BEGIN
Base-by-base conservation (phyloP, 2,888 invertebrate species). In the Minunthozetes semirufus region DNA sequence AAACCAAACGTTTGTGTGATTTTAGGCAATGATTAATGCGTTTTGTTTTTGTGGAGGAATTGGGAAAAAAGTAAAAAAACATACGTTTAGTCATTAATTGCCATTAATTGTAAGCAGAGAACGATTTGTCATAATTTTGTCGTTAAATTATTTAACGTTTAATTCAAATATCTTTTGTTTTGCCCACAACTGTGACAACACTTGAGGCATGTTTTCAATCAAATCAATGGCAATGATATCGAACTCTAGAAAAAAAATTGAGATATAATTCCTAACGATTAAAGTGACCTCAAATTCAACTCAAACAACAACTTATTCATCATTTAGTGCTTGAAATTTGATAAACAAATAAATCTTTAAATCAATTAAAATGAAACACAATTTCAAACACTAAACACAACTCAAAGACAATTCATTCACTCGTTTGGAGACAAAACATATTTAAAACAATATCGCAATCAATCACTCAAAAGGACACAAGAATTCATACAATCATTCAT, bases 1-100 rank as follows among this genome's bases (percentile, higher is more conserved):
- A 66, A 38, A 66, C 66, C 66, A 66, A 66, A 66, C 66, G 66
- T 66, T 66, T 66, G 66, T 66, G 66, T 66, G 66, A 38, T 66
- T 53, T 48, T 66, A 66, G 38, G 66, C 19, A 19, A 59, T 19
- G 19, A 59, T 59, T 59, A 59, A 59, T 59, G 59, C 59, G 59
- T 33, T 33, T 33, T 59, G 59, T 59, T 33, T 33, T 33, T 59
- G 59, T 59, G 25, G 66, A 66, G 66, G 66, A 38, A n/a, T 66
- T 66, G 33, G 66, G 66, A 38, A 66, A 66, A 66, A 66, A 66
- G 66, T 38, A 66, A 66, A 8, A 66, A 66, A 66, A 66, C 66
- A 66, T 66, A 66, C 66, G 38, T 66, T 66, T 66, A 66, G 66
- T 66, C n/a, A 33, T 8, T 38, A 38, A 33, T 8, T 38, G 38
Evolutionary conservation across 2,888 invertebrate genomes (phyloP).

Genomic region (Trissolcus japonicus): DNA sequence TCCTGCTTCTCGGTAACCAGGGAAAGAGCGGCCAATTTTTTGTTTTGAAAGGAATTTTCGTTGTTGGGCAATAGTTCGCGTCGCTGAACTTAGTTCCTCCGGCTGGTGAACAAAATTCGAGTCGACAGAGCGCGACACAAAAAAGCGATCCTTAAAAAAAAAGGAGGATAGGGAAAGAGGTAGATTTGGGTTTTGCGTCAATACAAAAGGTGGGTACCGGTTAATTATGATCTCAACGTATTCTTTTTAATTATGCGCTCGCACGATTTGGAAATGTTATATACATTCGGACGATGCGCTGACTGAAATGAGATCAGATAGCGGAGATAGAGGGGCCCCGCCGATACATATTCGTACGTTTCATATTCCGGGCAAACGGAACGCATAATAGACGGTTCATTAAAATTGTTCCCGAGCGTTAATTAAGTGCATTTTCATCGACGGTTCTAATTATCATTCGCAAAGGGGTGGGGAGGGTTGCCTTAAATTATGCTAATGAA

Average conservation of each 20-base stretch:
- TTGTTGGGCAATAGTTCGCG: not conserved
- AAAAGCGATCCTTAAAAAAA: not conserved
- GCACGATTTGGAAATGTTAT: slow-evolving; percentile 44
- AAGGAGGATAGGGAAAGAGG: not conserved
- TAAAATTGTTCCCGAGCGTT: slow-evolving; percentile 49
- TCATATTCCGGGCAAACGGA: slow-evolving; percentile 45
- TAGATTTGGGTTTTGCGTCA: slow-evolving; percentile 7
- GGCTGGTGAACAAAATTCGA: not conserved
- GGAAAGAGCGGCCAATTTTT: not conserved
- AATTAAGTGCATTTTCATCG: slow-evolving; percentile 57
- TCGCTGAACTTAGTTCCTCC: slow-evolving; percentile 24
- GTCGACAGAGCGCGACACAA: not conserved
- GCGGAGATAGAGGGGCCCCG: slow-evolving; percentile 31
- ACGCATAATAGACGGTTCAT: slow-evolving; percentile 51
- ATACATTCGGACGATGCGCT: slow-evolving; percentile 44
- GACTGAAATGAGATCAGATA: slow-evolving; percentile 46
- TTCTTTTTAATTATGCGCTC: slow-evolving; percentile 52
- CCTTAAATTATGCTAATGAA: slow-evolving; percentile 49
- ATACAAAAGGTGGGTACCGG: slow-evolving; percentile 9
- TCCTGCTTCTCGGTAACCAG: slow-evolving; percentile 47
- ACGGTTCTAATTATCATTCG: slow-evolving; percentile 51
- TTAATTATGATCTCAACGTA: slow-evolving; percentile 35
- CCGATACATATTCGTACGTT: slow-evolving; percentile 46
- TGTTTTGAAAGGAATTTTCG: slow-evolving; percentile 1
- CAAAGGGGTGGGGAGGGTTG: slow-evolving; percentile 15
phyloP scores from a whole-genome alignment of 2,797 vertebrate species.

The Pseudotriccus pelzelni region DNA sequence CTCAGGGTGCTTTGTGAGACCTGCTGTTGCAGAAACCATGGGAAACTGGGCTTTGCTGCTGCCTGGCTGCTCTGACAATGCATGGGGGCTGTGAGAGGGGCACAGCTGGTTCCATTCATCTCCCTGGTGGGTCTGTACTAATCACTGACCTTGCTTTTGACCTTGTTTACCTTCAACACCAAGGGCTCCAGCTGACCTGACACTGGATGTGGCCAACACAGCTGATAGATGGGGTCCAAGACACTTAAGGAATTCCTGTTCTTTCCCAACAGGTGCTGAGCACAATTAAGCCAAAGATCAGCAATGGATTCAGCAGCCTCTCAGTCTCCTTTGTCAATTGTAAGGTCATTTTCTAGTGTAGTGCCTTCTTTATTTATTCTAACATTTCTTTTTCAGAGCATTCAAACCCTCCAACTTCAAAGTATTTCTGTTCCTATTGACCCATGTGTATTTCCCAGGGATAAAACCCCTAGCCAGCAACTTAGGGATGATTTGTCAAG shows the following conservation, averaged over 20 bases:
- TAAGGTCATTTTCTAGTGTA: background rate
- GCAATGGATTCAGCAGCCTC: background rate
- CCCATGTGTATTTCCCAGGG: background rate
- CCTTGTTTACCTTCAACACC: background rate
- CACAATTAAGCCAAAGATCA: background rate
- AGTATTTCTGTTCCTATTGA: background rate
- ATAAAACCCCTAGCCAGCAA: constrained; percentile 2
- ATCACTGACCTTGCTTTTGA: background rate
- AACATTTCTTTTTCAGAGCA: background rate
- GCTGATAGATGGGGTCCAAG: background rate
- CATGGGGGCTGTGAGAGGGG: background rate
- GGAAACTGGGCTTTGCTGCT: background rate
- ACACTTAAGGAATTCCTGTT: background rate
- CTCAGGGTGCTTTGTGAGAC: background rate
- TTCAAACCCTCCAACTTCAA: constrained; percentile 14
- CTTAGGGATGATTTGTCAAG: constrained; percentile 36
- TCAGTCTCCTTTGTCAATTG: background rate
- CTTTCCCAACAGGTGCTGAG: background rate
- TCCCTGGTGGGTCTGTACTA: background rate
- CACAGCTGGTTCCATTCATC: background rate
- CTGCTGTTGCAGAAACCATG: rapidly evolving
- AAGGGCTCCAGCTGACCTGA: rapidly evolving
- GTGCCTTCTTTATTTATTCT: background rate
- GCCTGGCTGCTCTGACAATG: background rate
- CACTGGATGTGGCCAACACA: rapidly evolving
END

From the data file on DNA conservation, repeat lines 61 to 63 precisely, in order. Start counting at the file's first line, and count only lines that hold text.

- CACAGCTGGTTCCATTCATC: background rate
- CTGCTGTTGCAGAAACCATG: rapidly evolving
- AAGGGCTCCAGCTGACCTGA: rapidly evolving